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The Charlie Caper Interview


The Charlie Caper Interview
Magician Charlie Caper recently took home the top prize in television's "Sweden's Got Talent," the regional version of the well known show. Here, Caper talks with Magic.About.com about the challenges of performing on the televised talent show, Swedish attitudes towards magic, his upcoming performance at FISM and more.

Wayne N. Kawamoto: What was the biggest challenge to adapt and perform your magic routines on the show?

Charlie Caper: I would definitely say the short time restraints. Each act only gets 90-120 seconds and that leaves very little room to build something up. So I used a running gag from my street show (the bow tie) and weaved it through all three rounds. Another challenge was that I essentially needed three finales, when I only have one in my usual show.

WK: What was the biggest challenge to gain the support of the judges?

CC: I didn't find that so hard as I didn't think so much about the judges. My goal was to charm the public because they are the ones I want to perform for in the future.

WK: How do most people in Sweden view magic? Is it positive or negative?

CC: I think it's like everywhere else in the world. A member of the public has their view on magic based on that one magician they've seen who may or may not have suited their tastes. Any magician performing for big chunks of the population is a good thing cause they can show a different flavor of magic.

Hopefully through this TV show I have reached some people who thought they didn't like magic and changed their mind. In the end it's the artist, not the art form people should have opinions about. Do you like music? (kind of a silly question isn't it?)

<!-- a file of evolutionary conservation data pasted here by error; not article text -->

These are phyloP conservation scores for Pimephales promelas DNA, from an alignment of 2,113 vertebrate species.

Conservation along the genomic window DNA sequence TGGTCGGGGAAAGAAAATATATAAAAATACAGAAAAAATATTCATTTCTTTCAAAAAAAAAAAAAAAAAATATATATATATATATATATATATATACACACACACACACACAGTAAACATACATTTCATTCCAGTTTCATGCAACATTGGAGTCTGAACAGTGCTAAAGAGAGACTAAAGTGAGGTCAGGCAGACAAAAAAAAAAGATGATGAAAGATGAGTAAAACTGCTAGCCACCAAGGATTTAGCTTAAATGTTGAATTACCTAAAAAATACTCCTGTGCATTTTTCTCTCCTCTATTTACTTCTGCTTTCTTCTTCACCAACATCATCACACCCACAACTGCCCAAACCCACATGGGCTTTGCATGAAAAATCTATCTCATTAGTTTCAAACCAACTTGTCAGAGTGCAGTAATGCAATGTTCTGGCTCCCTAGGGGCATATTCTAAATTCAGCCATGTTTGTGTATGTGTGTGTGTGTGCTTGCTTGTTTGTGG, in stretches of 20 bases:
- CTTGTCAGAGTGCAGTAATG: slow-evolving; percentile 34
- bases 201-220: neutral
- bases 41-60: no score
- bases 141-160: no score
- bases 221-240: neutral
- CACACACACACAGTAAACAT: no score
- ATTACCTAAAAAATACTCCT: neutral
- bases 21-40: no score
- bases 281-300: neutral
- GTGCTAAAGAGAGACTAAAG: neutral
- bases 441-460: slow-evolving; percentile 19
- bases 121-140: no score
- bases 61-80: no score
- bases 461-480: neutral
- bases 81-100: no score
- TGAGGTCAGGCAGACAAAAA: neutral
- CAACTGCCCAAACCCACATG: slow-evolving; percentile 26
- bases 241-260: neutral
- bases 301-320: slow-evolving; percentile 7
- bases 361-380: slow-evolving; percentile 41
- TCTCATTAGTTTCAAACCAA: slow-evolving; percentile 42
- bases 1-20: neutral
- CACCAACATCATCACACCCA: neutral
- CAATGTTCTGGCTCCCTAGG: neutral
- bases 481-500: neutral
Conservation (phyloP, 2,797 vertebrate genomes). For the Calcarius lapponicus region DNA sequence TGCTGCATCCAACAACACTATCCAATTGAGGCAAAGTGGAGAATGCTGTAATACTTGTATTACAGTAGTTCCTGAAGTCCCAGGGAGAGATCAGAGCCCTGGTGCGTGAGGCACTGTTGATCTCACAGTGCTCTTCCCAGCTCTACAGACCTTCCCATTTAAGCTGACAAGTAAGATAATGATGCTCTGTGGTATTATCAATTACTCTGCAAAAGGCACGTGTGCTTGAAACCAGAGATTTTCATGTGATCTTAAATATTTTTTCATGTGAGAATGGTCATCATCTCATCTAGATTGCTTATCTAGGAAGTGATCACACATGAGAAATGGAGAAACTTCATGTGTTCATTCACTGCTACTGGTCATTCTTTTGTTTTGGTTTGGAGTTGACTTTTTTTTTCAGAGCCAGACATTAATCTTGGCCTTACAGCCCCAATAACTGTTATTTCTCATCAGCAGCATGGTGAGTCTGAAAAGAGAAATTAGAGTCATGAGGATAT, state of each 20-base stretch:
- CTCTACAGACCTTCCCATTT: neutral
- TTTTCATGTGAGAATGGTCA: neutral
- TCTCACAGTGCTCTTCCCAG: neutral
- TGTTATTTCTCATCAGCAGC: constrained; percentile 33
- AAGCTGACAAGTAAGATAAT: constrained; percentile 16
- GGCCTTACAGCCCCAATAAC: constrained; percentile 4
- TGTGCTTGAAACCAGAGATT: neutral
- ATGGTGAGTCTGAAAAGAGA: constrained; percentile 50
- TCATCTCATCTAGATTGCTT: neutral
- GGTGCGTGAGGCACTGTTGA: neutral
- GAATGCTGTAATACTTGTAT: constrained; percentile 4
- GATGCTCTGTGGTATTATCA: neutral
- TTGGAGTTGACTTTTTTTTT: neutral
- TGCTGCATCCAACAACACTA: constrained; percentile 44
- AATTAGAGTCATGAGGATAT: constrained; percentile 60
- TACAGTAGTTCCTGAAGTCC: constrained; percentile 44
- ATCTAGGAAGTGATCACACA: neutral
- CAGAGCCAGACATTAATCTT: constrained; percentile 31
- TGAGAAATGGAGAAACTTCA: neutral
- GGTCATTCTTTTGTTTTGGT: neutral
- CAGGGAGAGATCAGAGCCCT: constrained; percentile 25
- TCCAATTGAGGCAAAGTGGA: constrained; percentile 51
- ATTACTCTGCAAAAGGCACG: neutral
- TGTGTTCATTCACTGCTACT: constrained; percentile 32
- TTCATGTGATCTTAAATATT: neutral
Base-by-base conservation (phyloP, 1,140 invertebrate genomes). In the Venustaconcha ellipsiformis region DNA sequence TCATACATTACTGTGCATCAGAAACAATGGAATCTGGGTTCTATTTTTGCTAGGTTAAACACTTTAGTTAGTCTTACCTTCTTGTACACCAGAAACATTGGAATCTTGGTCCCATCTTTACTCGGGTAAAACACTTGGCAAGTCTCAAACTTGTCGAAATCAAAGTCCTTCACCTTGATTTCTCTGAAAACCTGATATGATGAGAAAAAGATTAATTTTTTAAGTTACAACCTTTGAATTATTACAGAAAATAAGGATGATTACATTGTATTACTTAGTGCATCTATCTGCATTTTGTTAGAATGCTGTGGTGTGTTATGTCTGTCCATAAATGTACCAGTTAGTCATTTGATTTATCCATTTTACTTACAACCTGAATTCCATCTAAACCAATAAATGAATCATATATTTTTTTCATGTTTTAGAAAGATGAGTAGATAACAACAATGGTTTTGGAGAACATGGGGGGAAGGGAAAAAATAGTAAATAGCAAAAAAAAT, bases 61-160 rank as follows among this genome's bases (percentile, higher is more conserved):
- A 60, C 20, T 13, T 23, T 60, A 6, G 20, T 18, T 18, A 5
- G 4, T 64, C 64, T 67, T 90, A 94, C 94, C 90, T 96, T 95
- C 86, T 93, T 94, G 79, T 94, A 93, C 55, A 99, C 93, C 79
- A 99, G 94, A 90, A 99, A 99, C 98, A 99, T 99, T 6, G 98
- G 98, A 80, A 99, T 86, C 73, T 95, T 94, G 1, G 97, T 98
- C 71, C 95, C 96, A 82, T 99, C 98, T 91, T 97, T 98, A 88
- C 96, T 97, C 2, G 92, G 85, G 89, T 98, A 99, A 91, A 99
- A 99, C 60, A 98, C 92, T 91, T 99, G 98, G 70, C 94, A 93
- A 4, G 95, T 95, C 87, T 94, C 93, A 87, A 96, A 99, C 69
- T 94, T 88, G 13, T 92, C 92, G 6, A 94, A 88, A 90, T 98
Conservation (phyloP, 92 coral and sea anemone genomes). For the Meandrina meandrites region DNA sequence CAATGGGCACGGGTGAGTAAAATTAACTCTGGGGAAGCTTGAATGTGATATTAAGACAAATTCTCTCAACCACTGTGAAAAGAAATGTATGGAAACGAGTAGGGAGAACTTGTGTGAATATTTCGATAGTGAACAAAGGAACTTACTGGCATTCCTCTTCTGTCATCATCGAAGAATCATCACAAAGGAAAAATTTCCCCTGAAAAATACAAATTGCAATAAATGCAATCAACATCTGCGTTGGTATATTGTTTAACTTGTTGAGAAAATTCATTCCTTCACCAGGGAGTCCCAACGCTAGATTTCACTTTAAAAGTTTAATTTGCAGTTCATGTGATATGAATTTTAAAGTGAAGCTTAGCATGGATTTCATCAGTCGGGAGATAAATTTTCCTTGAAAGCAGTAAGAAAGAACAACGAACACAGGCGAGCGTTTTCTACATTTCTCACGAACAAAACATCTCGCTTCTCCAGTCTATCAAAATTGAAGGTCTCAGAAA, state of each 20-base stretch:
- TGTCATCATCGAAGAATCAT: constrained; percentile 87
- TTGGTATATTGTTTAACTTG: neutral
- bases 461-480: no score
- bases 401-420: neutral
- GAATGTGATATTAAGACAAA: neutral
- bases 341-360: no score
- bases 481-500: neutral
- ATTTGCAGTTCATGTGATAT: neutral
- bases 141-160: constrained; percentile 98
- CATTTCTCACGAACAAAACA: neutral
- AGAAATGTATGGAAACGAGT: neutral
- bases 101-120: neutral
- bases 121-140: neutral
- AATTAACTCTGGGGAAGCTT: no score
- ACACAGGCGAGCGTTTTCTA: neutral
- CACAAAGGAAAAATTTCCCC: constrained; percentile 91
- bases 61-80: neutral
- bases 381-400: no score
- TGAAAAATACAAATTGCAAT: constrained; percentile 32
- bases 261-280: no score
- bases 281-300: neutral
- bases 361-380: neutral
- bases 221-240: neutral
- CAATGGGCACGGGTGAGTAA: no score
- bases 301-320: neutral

WK: I understand that one of the TV hosts who you performed magic for is a magician. Is this the case? How did this help or make it more difficult?

CC: His name is Tobbe Trollkarl (Tobbe Blom), and he is a magician who in the last decade has become a TV personality over here. Having him on the show helped a whole lot, mainly because he is a really, really great guy.

He is extremely supportive to magicians and variety artists on the show, and you would never find a more humble guy. NEVER would he make a magician look bad to serve his ego. If you look at his reactions to my magic on youtube you will see how much he understands the difference it makes, and how generous he is.

WK: Any interesting stories from your experience on the show?

CC: My costume in the finals was a real problem. The production was going to give me a costume and I really emphasized how important it was that everything was made exactly to my specifications, otherwise the tricks wouldn't work.

I flew in four days early so that I would be able to rehearse with the new costume and it was delayed three days, barely ready Thursday evening. At this point the costume wasn't perfect, and I was forced to give up the vest and jacket they had made and use my own costume instead (which is the same that I'm using in round 1 of the show). This decision was made at five at night, fifteen hours before airing.

On the day of the finals I was still having technical trouble with the trousers which were held together by safety pins even when I was on stage.

WK: Anything else that you would like to talk about?

CC: The magic scene in Sweden now is extremely supportive and great. I'm writing this on a train up to Uppsala where I'm meeting up with Johan Ståhl (who won the close-up competition at World Magic Seminar 2008) and Brynolf & Ljung who are my Swedish team-mates for FISM in China. We are going to spend a full day of polishing our FISM-acts together.

The atmosphere among the pro magicians in Sweden right now is very much one of cooperation and triggering each other. I think it'll show real results in five years, and I would not be surprised if "The Swedes" is an expression the international magic community will hear a lot in the future.

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